Bob Peterson shared some behind-the-stories about Pixar recording sessions.Photo by Ivan Vejar. Copyright 2010 A.M.P.A.S. All rights reserved
Bob talked about Albert Brooks' approach to Marlin in
Finding Nemo. He was a gifted ad libber
and would dial in the nuance of his character take after take. Then they would move on to the next scene,
and Brooks would stop them and say "Ooh, I want to go back. I thought of
Speaking of ad libbing, Peterson shared an anecdote from
Billy Crystal's recording on Monsters Inc.
At some point, Crystal's mic was unintentionally given reverb which then
created an echo effect. And so Crystal
spent the next twenty minutes pretending to broadcast FM radio from inside of the
Luray Caverns. The crew at Pixar was in
hysterics listening to Billy. Inbetween
laughs, Peterson noted to the others that " ... We should be paying him for this
... Oh, wait. We are."
The next clip screened in the Samuel Goldwyn Theater featured
Walt Disney in the only known footage of him recording Mickey Mouse. Walt performed with Billy Bletcher as Pete in
1940's Mr. Mouse Takes A Trip. It was a
curious sight to watch tall, lanky Walt invoke this squeaky, friendly little
voice. And watching the diminutive Billy
Bletcher bellow like a foghorn as Pete.
Walt Disney and Billy Bletcher. Copyright Disney Enterprises, Inc.All rights reserved
After this, June Foray, Russi Taylor, Susan Egan and Yuri
Lowenthal were welcomed to the stage with a montage of their diverse spectrum
of work in everything from Rocky and
Bullwinkle to Spirited Away.
Animation's grande dame June Foray shared many hilarious
anecdotes from her life in voice-over.
One of which involved her annual Halloween phone call to friend Pat Buttram. Pat would call June in order to speak with
Witch Hazel, and receive a report on broom-flying conditions. One year, Foray was running late from a
recording session, and so she called Buttram from a phone booth on a busy
street. As June cackled and squealed
from the phone booth, curious passersby wondered, "What kind of nut is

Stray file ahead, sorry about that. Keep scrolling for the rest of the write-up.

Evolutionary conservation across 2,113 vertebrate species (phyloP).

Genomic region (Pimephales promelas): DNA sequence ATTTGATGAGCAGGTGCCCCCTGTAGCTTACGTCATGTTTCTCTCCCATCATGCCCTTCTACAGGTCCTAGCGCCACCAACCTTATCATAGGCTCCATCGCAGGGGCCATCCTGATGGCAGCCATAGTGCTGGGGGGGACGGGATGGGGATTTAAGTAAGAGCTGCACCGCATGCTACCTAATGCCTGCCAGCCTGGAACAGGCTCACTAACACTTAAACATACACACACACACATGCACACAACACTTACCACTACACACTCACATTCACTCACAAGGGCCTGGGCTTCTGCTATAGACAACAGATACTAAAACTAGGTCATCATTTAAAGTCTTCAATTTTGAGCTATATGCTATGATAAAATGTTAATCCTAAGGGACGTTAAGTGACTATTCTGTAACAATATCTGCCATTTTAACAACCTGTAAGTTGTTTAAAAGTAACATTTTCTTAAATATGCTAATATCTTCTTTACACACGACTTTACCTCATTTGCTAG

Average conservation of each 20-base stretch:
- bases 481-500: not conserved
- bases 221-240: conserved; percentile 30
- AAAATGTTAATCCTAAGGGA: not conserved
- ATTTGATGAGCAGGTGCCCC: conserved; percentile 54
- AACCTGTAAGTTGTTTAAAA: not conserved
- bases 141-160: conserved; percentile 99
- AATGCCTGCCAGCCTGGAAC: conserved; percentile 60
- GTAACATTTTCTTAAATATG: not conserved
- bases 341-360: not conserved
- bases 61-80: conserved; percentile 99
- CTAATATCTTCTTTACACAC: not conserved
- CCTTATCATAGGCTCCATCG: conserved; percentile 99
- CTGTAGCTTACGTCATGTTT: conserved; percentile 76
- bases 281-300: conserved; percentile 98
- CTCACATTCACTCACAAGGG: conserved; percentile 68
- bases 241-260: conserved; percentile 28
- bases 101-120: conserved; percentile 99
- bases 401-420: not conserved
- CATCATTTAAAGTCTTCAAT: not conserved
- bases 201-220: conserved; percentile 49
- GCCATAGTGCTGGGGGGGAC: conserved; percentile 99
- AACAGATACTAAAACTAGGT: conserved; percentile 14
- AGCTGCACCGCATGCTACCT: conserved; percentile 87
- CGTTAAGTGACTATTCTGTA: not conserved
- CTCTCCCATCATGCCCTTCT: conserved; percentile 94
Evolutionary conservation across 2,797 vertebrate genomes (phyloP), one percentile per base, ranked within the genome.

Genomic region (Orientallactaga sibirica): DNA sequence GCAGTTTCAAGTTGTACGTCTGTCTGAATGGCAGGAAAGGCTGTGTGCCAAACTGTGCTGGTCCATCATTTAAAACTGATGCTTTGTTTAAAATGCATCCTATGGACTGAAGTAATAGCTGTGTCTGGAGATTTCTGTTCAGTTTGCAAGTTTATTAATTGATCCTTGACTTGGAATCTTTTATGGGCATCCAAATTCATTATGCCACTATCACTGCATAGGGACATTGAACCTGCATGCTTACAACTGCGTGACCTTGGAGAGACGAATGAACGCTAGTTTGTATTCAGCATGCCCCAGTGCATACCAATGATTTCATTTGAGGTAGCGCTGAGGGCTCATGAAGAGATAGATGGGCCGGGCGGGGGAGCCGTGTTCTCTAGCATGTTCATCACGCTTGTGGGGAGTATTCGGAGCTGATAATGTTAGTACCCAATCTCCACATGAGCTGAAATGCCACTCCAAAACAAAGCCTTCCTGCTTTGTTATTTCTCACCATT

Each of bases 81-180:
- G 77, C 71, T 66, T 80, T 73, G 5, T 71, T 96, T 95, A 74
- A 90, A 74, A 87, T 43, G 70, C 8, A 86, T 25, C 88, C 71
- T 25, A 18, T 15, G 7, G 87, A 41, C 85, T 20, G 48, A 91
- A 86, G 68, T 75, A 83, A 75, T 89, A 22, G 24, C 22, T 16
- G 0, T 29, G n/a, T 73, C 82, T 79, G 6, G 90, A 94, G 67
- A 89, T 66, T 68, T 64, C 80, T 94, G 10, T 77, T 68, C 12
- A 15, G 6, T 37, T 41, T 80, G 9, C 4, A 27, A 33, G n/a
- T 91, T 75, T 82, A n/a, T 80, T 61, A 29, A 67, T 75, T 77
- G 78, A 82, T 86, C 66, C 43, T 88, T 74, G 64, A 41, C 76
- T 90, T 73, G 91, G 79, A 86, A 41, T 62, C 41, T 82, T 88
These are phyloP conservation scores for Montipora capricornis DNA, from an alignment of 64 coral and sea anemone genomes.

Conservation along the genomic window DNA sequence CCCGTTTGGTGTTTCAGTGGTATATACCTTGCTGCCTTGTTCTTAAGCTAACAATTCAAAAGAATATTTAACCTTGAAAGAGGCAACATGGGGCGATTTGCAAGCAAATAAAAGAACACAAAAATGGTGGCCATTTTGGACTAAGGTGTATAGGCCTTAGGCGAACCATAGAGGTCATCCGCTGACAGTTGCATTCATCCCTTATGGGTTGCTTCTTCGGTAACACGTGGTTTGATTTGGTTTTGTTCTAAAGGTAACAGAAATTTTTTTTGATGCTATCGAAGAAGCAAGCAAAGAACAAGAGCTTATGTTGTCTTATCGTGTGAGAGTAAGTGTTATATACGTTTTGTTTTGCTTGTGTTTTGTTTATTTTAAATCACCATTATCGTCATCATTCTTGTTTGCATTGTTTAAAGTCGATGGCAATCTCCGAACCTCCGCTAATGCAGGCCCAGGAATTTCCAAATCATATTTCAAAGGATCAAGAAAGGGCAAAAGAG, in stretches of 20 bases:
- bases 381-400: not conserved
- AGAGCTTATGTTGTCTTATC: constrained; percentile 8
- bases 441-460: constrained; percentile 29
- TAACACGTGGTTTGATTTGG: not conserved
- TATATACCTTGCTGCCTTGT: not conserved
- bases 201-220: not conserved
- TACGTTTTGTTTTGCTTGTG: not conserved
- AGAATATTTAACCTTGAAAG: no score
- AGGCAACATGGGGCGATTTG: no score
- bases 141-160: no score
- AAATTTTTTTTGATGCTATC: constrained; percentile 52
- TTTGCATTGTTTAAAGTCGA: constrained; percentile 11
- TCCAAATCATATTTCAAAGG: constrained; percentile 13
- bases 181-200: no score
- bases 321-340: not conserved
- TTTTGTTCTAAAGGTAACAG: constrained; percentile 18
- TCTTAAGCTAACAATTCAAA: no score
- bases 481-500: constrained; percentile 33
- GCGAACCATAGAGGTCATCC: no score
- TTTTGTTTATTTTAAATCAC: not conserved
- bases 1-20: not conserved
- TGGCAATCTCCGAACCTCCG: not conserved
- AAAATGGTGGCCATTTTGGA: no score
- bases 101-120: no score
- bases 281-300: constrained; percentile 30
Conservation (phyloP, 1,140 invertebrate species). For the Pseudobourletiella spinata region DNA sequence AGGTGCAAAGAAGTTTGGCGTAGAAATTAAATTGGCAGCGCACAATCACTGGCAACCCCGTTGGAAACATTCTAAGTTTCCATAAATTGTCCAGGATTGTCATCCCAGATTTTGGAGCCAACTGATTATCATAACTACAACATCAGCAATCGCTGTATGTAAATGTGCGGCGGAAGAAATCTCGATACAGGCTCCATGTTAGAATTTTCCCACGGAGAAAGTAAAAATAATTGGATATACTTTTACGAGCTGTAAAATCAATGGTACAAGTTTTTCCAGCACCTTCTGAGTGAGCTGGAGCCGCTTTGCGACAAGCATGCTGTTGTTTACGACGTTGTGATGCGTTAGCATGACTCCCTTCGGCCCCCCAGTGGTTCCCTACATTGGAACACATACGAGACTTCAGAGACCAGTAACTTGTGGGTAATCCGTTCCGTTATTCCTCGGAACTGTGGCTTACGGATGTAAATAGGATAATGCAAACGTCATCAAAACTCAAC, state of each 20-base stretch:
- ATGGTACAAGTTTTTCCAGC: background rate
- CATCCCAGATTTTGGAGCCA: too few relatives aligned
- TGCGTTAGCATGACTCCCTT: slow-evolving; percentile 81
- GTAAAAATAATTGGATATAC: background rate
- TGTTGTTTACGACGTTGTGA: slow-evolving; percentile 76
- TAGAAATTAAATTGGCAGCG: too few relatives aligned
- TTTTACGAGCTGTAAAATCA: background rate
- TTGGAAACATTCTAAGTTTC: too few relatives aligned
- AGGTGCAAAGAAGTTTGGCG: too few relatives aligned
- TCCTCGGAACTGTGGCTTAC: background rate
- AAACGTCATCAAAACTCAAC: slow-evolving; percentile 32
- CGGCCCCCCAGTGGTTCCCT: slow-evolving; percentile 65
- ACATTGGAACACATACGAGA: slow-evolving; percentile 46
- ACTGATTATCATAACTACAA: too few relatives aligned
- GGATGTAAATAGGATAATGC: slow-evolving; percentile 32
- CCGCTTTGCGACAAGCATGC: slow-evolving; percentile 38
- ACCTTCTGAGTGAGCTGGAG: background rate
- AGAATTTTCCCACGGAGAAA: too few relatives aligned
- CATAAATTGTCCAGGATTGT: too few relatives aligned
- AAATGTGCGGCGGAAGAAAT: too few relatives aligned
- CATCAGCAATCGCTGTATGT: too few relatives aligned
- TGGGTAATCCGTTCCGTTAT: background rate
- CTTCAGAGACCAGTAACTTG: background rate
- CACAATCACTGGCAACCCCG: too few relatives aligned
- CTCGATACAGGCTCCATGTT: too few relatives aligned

that?" The answer is obvious to us. That's a real voice-over artist.
The panelists were asked about how much, if any, of the
performance is physical while recording.
They all noted that it is surprisingly physical. Russi noted that Bill Farmer bends his body
into an S-curve just like Goofy when recording the iconic character. Yuri Lowenthal shared a story from when he
was cast as Superman for a project.
Several sessions passed and while they were on break, the show runner asked
Yuri "if [he] always records like that?"
Yuri didn't realize that, at each of the sessions, he had been standing
at the podium with his hands on his hips in the signature Superman heroic
Yuri Lowenthal struck a heroic pose at last month's "Voices of Character" panel.Photo by Ivan Vejar. Copyright 2010 A.M.P.A.S. All rights reserved
In discussing the origins of Roz's voice for Monsters Inc.,
Bob Peterson shared that "... she was my lunch ladies from the 1970s, dispensing
government cheese." It has a guttural
didgeridoo quality he noted, "But you can't make any physical noise while
recording. So you learn to act from the waist up."
Russi told a story she had heard about legendary actress
Carol Channing. While recording
voice-over some years ago, her elaborate blouse made so much noise that it was
ruining every take. So finally Channing took
off her shirt and finished recording in her bra. "That's a woman." Russi declared gleefully
June Foray noted that she's been playing Granny in the
Looney Tunes since 1957. "I'm still
doing it. But now I'm old enough."
June Foray proved to be an audience favorite at this Academy of MotionPictures Arts and Science event. Photo by Todd Wawrychuck.Copyright 2010 A.M.P.A.S. All rights reserved
Susan Egan described dubbing anime like a jigsaw puzzle,
which is what she says really appeals to her about it. It's such a technical process, working with the
director & writers to find just the right colloquial American word or
phrase to convey the intent of the dialogue.
But then it also has to fit the timing of the existing mouth animation,
which changes everything all over again.
Egan -- who recorded Meg for Hercules as she was performing in Broadway's